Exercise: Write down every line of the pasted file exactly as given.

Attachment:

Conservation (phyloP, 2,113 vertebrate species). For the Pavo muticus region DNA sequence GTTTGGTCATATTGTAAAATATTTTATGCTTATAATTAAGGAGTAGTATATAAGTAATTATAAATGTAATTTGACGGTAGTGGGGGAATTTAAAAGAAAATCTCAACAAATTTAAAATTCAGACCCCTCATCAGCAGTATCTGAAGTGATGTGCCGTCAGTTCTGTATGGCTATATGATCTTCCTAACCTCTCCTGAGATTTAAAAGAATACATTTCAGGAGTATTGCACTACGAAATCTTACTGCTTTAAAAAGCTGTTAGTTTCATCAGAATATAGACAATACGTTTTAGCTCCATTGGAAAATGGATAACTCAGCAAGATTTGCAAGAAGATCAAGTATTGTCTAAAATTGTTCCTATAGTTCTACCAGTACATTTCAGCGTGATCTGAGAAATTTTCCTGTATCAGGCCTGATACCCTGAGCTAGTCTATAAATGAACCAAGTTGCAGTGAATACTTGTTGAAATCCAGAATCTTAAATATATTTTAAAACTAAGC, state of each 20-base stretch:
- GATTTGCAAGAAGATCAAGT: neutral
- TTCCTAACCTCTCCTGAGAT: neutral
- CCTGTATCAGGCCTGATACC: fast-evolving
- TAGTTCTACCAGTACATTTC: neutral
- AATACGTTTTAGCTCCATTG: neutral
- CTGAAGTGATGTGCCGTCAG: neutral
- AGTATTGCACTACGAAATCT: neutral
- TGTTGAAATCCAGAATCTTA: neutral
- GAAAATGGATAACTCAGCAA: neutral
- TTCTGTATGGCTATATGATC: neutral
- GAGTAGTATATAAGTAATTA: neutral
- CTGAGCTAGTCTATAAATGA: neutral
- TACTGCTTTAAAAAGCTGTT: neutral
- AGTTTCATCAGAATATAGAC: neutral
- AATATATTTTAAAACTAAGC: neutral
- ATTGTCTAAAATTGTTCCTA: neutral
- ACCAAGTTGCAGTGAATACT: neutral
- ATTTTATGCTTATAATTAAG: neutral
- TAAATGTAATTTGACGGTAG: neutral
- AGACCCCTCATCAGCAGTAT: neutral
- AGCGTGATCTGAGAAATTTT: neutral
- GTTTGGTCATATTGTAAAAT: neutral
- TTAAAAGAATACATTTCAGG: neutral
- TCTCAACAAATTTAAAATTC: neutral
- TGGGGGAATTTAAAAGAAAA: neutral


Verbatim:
Conservation (phyloP, 2,113 vertebrate species). For the Pavo muticus region DNA sequence GTTTGGTCATATTGTAAAATATTTTATGCTTATAATTAAGGAGTAGTATATAAGTAATTATAAATGTAATTTGACGGTAGTGGGGGAATTTAAAAGAAAATCTCAACAAATTTAAAATTCAGACCCCTCATCAGCAGTATCTGAAGTGATGTGCCGTCAGTTCTGTATGGCTATATGATCTTCCTAACCTCTCCTGAGATTTAAAAGAATACATTTCAGGAGTATTGCACTACGAAATCTTACTGCTTTAAAAAGCTGTTAGTTTCATCAGAATATAGACAATACGTTTTAGCTCCATTGGAAAATGGATAACTCAGCAAGATTTGCAAGAAGATCAAGTATTGTCTAAAATTGTTCCTATAGTTCTACCAGTACATTTCAGCGTGATCTGAGAAATTTTCCTGTATCAGGCCTGATACCCTGAGCTAGTCTATAAATGAACCAAGTTGCAGTGAATACTTGTTGAAATCCAGAATCTTAAATATATTTTAAAACTAAGC, state of each 20-base stretch:
- GATTTGCAAGAAGATCAAGT: neutral
- TTCCTAACCTCTCCTGAGAT: neutral
- CCTGTATCAGGCCTGATACC: fast-evolving
- TAGTTCTACCAGTACATTTC: neutral
- AATACGTTTTAGCTCCATTG: neutral
- CTGAAGTGATGTGCCGTCAG: neutral
- AGTATTGCACTACGAAATCT: neutral
- TGTTGAAATCCAGAATCTTA: neutral
- GAAAATGGATAACTCAGCAA: neutral
- TTCTGTATGGCTATATGATC: neutral
- GAGTAGTATATAAGTAATTA: neutral
- CTGAGCTAGTCTATAAATGA: neutral
- TACTGCTTTAAAAAGCTGTT: neutral
- AGTTTCATCAGAATATAGAC: neutral
- AATATATTTTAAAACTAAGC: neutral
- ATTGTCTAAAATTGTTCCTA: neutral
- ACCAAGTTGCAGTGAATACT: neutral
- ATTTTATGCTTATAATTAAG: neutral
- TAAATGTAATTTGACGGTAG: neutral
- AGACCCCTCATCAGCAGTAT: neutral
- AGCGTGATCTGAGAAATTTT: neutral
- GTTTGGTCATATTGTAAAAT: neutral
- TTAAAAGAATACATTTCAGG: neutral
- TCTCAACAAATTTAAAATTC: neutral
- TGGGGGAATTTAAAAGAAAA: neutral